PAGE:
Addressing Bias and Stereotypes

Be mindful of unconscious bias and stereotypes that may influence recruitment decisions. DEI is a continuous process of re-evaluating and recognizing past mistakes. Embrace the journey and continue to provide training and education to your organization’s recruiters and hiring managers. No hiring process is perfect but recognizing and mitigating bias throughout the recruitment process fosters a more inclusive mindset and encourages positive work environments. 

Also, be mindful of how the company and hiring team present themselves to candidates. From the language used in job descriptions to the first round of interviews, everything can influence how welcomed a candidate feels.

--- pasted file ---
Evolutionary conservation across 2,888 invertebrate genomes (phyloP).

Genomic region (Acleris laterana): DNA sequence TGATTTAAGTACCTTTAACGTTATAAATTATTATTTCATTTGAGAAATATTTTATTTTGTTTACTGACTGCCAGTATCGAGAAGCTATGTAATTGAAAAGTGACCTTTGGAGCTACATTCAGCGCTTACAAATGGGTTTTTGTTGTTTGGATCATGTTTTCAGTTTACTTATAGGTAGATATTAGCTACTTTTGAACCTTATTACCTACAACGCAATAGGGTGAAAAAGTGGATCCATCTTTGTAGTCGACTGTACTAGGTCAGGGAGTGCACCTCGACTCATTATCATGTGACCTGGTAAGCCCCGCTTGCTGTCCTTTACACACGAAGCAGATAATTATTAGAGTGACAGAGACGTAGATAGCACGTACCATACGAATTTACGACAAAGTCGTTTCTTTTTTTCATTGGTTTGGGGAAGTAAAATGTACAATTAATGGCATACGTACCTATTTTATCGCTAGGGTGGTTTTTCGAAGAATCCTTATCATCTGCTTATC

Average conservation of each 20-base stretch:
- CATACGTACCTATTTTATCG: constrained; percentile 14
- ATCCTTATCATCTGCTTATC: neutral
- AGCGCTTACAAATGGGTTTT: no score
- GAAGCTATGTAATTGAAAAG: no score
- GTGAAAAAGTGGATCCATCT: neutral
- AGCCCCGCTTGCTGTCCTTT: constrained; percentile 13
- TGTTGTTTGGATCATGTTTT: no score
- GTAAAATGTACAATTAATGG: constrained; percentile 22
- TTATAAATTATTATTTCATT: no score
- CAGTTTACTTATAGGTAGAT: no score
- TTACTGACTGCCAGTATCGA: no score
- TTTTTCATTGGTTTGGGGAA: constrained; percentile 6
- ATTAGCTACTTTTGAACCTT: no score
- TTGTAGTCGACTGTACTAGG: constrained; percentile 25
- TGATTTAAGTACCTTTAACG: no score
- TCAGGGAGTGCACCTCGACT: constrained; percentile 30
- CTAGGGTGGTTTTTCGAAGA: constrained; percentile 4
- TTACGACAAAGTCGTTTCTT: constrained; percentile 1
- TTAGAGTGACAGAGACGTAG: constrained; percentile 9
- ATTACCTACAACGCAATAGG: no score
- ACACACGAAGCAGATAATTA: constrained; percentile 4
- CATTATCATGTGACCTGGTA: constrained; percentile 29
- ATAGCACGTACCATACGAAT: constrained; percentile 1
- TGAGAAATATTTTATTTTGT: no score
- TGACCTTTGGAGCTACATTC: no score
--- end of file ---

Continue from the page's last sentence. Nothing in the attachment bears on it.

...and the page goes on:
Building Relationships with Underrepresented Communities

Building relationships with underrepresented communities and organizations will help you better understand their needs, challenges, and aspirations. Engage in outreach efforts that build trust and rapport with these communities, demonstrating a genuine commitment to diversity, equity, and inclusion. By building authentic connections, recruiters can develop real relationships with top talent and create pipelines for career advancement and success.

Many organizations choose to work with companies that have partnerships dedicated to underrepresented communities. In particular, the Professional Diversity Network partners with the National Urban League, the NAACP, Hire Veterans, the International Association of Women, and more. 

How to Acknowledge Intersectionality in the Workplace

To incorporate intersectionality and foster belonging in the workplace, organizations can take several concrete steps:

Conduct Intersectional DEI Training